Going Mainstream: A Real Estate Development In Dubai Is Offering Bitcoin-Priced Properties
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JPMorgan Chase’s CEO Jamie Dimon may have called it a “fraud” that is likely to blow out soon, but bitcoin -the splashy new digital currency in the global tech arena- shows no sign of going away. In fact, in a recent development that perhaps takes the digital currency mainstream in the UAE, British entrepreneurs Baroness Michelle Mone and Douglas Barrowman have launched a bitcoin-priced residential and commercial development in Dubai. Established as a joint venture between the two businesspersons, Aston Plaza and Residences (two luxury apartment towers and a shopping mall), a development valued at £250 million (US$325 million) to be located at Dubai Science Park, is offering an initial tranche of 150 apartments with an option to be bought in bitcoin (in addition to regular sales). At the time of writing, Aston Plaza’s website notes the starting price of these units offered as part of first phase as "23BTC" (roughly $130,000). BitPay, a platform that provides bitcoin payment tools to companies such as Microsoft and Richard Branson’s space venture Virgin Galactic, has signed up as a partner for processing the transactions, and says will be instrumental in enabling “back-end conversion from bitcoins to dollars.”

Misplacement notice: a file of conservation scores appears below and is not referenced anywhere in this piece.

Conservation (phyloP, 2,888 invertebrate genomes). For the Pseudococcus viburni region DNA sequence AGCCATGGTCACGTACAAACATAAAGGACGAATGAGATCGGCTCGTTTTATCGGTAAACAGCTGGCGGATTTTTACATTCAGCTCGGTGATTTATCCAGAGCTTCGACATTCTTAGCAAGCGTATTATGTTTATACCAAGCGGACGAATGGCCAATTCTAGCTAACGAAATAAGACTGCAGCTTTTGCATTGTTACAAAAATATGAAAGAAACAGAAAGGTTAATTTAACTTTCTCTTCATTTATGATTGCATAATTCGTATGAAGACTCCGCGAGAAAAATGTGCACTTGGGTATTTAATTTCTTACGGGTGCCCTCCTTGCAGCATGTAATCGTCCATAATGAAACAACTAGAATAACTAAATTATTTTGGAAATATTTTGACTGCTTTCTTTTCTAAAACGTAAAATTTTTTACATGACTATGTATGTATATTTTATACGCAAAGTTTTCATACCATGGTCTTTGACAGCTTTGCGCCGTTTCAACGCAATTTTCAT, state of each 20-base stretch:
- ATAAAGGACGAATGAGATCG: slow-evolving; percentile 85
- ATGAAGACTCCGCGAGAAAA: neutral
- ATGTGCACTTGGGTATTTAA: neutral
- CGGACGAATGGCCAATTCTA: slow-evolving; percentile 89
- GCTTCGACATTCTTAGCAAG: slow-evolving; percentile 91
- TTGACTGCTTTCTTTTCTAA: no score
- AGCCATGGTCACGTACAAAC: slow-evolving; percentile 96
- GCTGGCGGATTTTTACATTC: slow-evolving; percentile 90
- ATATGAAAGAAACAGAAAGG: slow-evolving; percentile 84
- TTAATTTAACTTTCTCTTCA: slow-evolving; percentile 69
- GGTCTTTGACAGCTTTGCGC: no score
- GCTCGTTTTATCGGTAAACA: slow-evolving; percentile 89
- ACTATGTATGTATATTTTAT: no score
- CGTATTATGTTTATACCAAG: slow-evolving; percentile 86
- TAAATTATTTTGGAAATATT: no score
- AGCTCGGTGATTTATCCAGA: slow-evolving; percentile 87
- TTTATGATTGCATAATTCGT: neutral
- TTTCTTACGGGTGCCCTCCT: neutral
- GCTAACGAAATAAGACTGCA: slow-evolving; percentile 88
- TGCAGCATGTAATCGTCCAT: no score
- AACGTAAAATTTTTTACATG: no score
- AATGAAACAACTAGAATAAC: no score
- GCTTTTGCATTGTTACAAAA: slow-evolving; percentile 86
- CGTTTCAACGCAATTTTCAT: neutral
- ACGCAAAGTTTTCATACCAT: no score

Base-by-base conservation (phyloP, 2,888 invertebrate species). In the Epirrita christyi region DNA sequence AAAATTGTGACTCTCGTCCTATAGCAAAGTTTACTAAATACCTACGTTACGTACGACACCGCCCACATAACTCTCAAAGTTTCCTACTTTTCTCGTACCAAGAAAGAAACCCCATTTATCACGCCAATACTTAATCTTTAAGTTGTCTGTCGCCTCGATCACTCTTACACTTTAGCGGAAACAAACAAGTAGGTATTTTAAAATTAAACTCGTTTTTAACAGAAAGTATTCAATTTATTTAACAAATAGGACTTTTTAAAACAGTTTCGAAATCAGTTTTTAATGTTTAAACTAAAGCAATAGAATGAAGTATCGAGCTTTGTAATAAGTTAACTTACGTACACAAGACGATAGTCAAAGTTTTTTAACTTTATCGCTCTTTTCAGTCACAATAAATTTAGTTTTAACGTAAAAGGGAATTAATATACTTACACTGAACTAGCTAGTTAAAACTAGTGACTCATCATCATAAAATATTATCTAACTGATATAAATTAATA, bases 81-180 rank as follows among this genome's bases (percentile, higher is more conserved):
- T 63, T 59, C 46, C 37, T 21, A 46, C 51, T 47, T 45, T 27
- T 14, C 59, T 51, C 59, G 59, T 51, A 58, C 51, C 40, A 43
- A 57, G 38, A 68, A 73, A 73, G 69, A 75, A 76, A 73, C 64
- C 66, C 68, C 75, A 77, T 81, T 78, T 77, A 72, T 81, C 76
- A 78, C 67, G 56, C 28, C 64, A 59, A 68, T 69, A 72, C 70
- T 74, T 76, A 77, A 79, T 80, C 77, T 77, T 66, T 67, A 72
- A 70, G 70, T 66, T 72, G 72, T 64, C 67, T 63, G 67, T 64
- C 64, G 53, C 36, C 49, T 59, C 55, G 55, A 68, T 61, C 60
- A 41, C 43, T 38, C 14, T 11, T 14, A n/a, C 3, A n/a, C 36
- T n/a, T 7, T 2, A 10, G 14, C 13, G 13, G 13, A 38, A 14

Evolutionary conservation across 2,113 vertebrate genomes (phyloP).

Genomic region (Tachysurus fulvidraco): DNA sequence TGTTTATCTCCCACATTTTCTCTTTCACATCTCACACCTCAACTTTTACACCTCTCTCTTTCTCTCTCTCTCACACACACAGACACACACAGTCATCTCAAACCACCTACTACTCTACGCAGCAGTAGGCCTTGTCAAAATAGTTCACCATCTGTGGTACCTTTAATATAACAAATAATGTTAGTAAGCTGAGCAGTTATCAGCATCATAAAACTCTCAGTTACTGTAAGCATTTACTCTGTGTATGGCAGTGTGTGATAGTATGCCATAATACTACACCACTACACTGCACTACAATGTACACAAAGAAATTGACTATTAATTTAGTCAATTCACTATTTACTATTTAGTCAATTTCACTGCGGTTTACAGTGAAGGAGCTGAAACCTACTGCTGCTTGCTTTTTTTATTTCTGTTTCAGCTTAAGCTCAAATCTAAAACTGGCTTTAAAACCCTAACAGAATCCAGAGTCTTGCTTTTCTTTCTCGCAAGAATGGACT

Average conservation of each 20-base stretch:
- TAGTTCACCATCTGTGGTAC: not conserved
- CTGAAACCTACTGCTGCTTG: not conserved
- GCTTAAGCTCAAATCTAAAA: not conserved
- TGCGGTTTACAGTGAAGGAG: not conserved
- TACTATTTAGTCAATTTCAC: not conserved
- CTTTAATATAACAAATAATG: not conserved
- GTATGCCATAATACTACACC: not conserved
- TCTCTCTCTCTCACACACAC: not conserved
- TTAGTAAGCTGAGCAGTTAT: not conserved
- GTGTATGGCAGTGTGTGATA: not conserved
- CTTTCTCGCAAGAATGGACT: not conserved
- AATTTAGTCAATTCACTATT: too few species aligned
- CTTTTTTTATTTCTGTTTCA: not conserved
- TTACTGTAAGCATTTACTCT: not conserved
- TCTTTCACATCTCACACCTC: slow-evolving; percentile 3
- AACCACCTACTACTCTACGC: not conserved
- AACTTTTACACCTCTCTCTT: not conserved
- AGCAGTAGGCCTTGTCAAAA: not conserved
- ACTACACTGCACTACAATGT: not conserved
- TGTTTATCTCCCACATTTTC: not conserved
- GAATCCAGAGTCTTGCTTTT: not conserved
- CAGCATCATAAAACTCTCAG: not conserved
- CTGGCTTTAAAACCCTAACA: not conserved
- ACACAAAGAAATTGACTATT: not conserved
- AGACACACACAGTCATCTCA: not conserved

Planning to offer the remaining units of the development too in bitcoin, depending on the demand once the initial tranche have been sold, Mone acknowledges that while the new-age currency may be a volatile one, the technology developments around it are not going anywhere, and it’s a market that can’t be ignored. And, if the idea of buying real estate in bitcoin interests you, it must be said that Aston Plaza has also attempted to make the entire process as easy as a click away, setting up a dedicated e-commerce portal www.astonplazacrypto.com, where you can directly buy the apartments using bitcoin, which will be then converted into US dollars, reducing risk.
“All apartment buyers will be vetted and submitted to traditional conveyancing [transfer of ownership] because while the front-end might be crypto, the back end is conventional conveyancing, done in complete compliance with Dubai law,” says Mone. Dubai’s regulatory authorities do not currently regulate any virtual currency products, and also consider them “high-risk,” as per a recent statement by Dubai Financial Services Authority. Mone agrees, and clarifies that that’s why “we'll need sight of passports, we'll need to know the individuals we're dealing with, and we will need the usual proof of funds that will ensure any dark-web money isn't coming through the system.”
While the 1,133 studio, one- and two-bedroom condos are due for completion in September 2019, Mone didn’t reveal any details about the current state of sales for the project. According to a press statement, the units are all said to include floor-to-ceiling windows with views of the Dubai Hills, and the development also boasts of a Plaza- three floors dedicated to retail including boutiques, restaurants and a supermarket.